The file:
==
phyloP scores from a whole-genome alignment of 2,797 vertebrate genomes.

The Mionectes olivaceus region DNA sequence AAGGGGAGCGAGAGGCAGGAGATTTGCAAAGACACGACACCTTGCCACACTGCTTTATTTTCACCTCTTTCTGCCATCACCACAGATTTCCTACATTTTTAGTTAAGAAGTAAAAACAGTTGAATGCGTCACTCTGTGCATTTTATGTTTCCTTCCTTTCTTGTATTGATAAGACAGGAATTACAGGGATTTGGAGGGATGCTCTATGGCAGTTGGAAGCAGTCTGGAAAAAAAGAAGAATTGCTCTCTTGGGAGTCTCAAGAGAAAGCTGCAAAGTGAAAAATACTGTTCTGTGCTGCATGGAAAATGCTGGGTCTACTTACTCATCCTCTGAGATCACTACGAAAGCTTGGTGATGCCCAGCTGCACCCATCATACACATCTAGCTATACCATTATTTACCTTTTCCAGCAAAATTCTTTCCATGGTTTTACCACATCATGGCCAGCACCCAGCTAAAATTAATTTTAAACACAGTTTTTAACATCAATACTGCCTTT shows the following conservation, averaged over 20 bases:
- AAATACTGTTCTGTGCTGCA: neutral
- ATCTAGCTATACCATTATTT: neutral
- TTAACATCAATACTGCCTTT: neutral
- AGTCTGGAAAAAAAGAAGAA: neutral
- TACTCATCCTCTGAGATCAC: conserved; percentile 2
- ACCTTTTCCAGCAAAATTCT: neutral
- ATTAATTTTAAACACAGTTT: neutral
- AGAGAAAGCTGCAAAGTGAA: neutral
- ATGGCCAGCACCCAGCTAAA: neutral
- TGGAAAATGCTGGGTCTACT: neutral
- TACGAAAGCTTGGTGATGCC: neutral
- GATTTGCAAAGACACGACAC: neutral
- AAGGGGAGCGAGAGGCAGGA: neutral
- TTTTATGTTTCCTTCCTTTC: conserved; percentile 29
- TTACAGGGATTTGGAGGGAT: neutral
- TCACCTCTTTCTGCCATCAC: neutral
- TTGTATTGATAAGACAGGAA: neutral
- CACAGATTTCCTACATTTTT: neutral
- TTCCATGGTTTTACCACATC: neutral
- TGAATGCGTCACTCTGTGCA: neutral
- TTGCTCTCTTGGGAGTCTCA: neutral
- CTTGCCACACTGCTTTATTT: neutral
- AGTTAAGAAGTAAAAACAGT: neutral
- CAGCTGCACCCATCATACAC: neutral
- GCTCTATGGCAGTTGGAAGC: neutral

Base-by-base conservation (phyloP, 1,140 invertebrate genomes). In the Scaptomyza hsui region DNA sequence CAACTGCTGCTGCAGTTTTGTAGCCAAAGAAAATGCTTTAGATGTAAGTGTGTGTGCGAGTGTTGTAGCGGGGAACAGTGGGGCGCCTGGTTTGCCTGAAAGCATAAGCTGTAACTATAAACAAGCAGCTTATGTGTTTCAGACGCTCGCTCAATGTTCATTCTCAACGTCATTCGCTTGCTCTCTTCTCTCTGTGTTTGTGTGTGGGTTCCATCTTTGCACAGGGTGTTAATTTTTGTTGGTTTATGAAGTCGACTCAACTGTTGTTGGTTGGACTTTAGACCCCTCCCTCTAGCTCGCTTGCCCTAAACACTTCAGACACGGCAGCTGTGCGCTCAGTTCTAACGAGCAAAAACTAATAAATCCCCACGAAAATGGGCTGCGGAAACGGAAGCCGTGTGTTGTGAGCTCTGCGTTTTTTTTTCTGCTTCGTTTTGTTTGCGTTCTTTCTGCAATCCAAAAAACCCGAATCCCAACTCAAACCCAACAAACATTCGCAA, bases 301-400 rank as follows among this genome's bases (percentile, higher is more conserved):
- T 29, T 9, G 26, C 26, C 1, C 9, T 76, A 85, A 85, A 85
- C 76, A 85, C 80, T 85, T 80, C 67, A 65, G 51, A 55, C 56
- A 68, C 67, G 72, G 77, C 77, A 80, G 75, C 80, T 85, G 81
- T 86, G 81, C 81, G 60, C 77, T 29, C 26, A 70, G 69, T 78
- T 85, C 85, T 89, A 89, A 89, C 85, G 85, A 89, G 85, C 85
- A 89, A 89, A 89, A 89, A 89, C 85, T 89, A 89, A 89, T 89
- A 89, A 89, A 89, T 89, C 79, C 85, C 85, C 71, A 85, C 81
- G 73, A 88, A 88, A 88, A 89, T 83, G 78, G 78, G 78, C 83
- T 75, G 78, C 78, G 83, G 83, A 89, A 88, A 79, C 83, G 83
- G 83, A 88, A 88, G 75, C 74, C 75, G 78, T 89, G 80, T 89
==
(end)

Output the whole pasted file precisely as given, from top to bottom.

phyloP scores from a whole-genome alignment of 2,797 vertebrate genomes.

The Mionectes olivaceus region DNA sequence AAGGGGAGCGAGAGGCAGGAGATTTGCAAAGACACGACACCTTGCCACACTGCTTTATTTTCACCTCTTTCTGCCATCACCACAGATTTCCTACATTTTTAGTTAAGAAGTAAAAACAGTTGAATGCGTCACTCTGTGCATTTTATGTTTCCTTCCTTTCTTGTATTGATAAGACAGGAATTACAGGGATTTGGAGGGATGCTCTATGGCAGTTGGAAGCAGTCTGGAAAAAAAGAAGAATTGCTCTCTTGGGAGTCTCAAGAGAAAGCTGCAAAGTGAAAAATACTGTTCTGTGCTGCATGGAAAATGCTGGGTCTACTTACTCATCCTCTGAGATCACTACGAAAGCTTGGTGATGCCCAGCTGCACCCATCATACACATCTAGCTATACCATTATTTACCTTTTCCAGCAAAATTCTTTCCATGGTTTTACCACATCATGGCCAGCACCCAGCTAAAATTAATTTTAAACACAGTTTTTAACATCAATACTGCCTTT shows the following conservation, averaged over 20 bases:
- AAATACTGTTCTGTGCTGCA: neutral
- ATCTAGCTATACCATTATTT: neutral
- TTAACATCAATACTGCCTTT: neutral
- AGTCTGGAAAAAAAGAAGAA: neutral
- TACTCATCCTCTGAGATCAC: conserved; percentile 2
- ACCTTTTCCAGCAAAATTCT: neutral
- ATTAATTTTAAACACAGTTT: neutral
- AGAGAAAGCTGCAAAGTGAA: neutral
- ATGGCCAGCACCCAGCTAAA: neutral
- TGGAAAATGCTGGGTCTACT: neutral
- TACGAAAGCTTGGTGATGCC: neutral
- GATTTGCAAAGACACGACAC: neutral
- AAGGGGAGCGAGAGGCAGGA: neutral
- TTTTATGTTTCCTTCCTTTC: conserved; percentile 29
- TTACAGGGATTTGGAGGGAT: neutral
- TCACCTCTTTCTGCCATCAC: neutral
- TTGTATTGATAAGACAGGAA: neutral
- CACAGATTTCCTACATTTTT: neutral
- TTCCATGGTTTTACCACATC: neutral
- TGAATGCGTCACTCTGTGCA: neutral
- TTGCTCTCTTGGGAGTCTCA: neutral
- CTTGCCACACTGCTTTATTT: neutral
- AGTTAAGAAGTAAAAACAGT: neutral
- CAGCTGCACCCATCATACAC: neutral
- GCTCTATGGCAGTTGGAAGC: neutral

Base-by-base conservation (phyloP, 1,140 invertebrate genomes). In the Scaptomyza hsui region DNA sequence CAACTGCTGCTGCAGTTTTGTAGCCAAAGAAAATGCTTTAGATGTAAGTGTGTGTGCGAGTGTTGTAGCGGGGAACAGTGGGGCGCCTGGTTTGCCTGAAAGCATAAGCTGTAACTATAAACAAGCAGCTTATGTGTTTCAGACGCTCGCTCAATGTTCATTCTCAACGTCATTCGCTTGCTCTCTTCTCTCTGTGTTTGTGTGTGGGTTCCATCTTTGCACAGGGTGTTAATTTTTGTTGGTTTATGAAGTCGACTCAACTGTTGTTGGTTGGACTTTAGACCCCTCCCTCTAGCTCGCTTGCCCTAAACACTTCAGACACGGCAGCTGTGCGCTCAGTTCTAACGAGCAAAAACTAATAAATCCCCACGAAAATGGGCTGCGGAAACGGAAGCCGTGTGTTGTGAGCTCTGCGTTTTTTTTTCTGCTTCGTTTTGTTTGCGTTCTTTCTGCAATCCAAAAAACCCGAATCCCAACTCAAACCCAACAAACATTCGCAA, bases 301-400 rank as follows among this genome's bases (percentile, higher is more conserved):
- T 29, T 9, G 26, C 26, C 1, C 9, T 76, A 85, A 85, A 85
- C 76, A 85, C 80, T 85, T 80, C 67, A 65, G 51, A 55, C 56
- A 68, C 67, G 72, G 77, C 77, A 80, G 75, C 80, T 85, G 81
- T 86, G 81, C 81, G 60, C 77, T 29, C 26, A 70, G 69, T 78
- T 85, C 85, T 89, A 89, A 89, C 85, G 85, A 89, G 85, C 85
- A 89, A 89, A 89, A 89, A 89, C 85, T 89, A 89, A 89, T 89
- A 89, A 89, A 89, T 89, C 79, C 85, C 85, C 71, A 85, C 81
- G 73, A 88, A 88, A 88, A 89, T 83, G 78, G 78, G 78, C 83
- T 75, G 78, C 78, G 83, G 83, A 89, A 88, A 79, C 83, G 83
- G 83, A 88, A 88, G 75, C 74, C 75, G 78, T 89, G 80, T 89